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From Text to Txting: New Media in the Classroom

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Literary scholars face a new and often baffling reality in the classroom: students spend more time looking at glowing screens than reading printed text. The social lives of these students take place in cyberspace instead of the student pub. Their favorite narratives exist in video games, not books. How do teachers who grew up in a different world engage these students without watering down pedagogy? Clint Burnham and Paul Budra have assembled a group of specialists in visual poetry, graphic novels, digital humanities, role-playing games, television studies, and, yes, even the middle-brow novel, to address this question. Contributors give a brief description of their subject, investigate how it confronts traditional notions of the literary, and ask what contemporary literary theory can illuminate about their text before explaining how their subject can be taught in the 21st-century classroom.

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1 Roll a D20 and the Author Dies / Paul Budra

ePub

PAUL BUDRA

Some years ago a friend of mine would drive downtown every Sunday afternoon to play Dungeons and Dragons. The “dungeonmaster,” the person running the game, was a professor of literature at a prestigious university. All the other players had at least one graduate degree, and several were doctors of law or literature. They would spend up to six hours at a time pretending to be elves, half-elves, gnomes, halflings, or exotic humans negotiating the complicated fantasy world that the dungeonmaster described. My friend played a “dark” elf, a character who, though both a warrior and a magic user, was shunned by the society in which she was raised and so fled to the woods to commune with animals. My friend is an animal lover in real life, and the characters the other participants played were often reflections of their own personalities or professions: for instance, the characters played by lawyers almost never chose to battle monsters; they would attempt to negotiate with them. All the players became deeply involved with their characters. It was not uncommon for a player to leave the game sobbing if her character “died” during the game. And sometimes it was difficult to return to reality when the game was over for the day. At the conclusion of one of these sessions, the band of characters that the participants were playing “found” a treasure of gold and exotic jewels, a pleasing conclusion to an imaginary adventure. But after the session had dispersed for the day, one of the players got in her car and thought to herself, “Thank God. Now I can pay the phone bill.”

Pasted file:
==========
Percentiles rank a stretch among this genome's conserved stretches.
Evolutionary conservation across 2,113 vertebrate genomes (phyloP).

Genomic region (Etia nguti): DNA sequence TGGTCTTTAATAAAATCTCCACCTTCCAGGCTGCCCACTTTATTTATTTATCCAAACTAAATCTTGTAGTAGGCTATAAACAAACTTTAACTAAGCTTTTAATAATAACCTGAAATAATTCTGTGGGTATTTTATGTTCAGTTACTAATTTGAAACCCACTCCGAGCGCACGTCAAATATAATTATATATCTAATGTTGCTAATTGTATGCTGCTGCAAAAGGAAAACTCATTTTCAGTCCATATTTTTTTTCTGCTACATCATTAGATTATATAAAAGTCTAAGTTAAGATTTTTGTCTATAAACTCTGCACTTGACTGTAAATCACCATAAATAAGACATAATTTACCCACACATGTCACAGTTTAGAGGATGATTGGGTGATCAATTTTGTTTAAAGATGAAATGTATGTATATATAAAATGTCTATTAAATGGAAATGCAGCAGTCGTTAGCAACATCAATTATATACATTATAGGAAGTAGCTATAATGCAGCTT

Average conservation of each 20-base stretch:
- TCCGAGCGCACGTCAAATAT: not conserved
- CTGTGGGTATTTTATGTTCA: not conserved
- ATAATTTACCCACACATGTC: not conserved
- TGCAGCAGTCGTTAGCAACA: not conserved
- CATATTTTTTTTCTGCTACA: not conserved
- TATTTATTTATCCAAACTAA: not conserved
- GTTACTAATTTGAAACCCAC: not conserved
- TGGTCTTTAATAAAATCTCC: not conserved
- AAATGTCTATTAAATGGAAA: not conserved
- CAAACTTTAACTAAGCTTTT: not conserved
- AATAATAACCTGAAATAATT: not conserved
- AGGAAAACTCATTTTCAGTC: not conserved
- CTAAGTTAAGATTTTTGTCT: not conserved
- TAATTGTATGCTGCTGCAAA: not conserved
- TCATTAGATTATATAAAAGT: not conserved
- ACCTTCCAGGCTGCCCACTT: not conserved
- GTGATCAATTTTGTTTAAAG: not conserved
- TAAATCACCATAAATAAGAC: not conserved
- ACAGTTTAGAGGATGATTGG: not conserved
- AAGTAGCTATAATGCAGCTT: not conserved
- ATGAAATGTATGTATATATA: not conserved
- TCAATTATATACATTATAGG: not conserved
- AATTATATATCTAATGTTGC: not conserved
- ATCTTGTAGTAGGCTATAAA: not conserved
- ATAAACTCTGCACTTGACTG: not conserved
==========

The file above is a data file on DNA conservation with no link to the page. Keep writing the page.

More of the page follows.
2 Consider the Source: Critical Considerations of the Medium of Social Media / Kirsten C. Uszkalo and Darren James Harkness

ePub

KIRSTEN C. USZKALO AND
DARREN JAMES HARKNESS

In 2009 Iran blocked its citizens’ access to Twitter and Facebook in an attempt to quell social discord about its federal election. A Ryerson student was threatened in 2008 with suspension for cheating because of setting up a study group on Facebook. The U.S. Marine Corps has banned the use of Facebook, MySpace, and Twitter. New media studies, especially those concerned with social media environments, are investigating the constructions, roles, and effects of the media that are proliferating in the information age. The variety of social media available to those with high-speed internet connections means that those with an inclination can publish themselves online. These technologies do more than create a platform for speakers, however. The infrastructure and interface of social media influence how messages are created and sent. McLuhan couldn’t have been more prescient with his assertion that the medium is the message; for social media, the software is the message. There are myriad social media platforms available, but this chapter will concentrate on the interfaces of three of the most widely used in North America: blogs, Twitter, and Facebook. Moreover, we will look at how the infrastructures behind the interfaces themselves construct, normalize, and proliferate the public images of the speaker. The technologies that run under the hood of popular social media help create and distribute online selves, cobble together communities, and share sound bites and narratives. A study of new texts on the boundaries of literature must consider the ways in which the medium creates the message. The interface defines new social media.

 

3 Voice of the Gutter: Comics in the Academy / Tanis MacDonald

ePub

TANIS MACDONALD

 

In none of the books on comics I have looked into . . . have I come on any real attempt to understand comic books: to define the form, midway between icon and story; to distinguish the subtypes. . . . It would not take someone with the talents of an Aristotle, but merely with his method, to ask the rewarding questions about this kind of literature that he once asked about an equally popular and bloody genre: what are its causes and its natural form?

LESLIE FIEDLER, “THE MIDDLE AGAINST BOTH ENDS”

 

[C]omics are a wandering variable, and can be approached from many perspectives. The restless, polysemiotic character of the form allows for the continual rewriting of its grammar; each succeeding page need not function in the exact same way as its predecessor. The relationship between the various elements of comics (images, words, symbols) resists easy formulation. The critical reading of comics . . . involves a tug-of-war between conflicting impulses: on the one hand, the nigh-on irresistible urge to codify the workings of the form; on the other, a continual delight in the form’s ability to frustrate any airtight analytical scheme.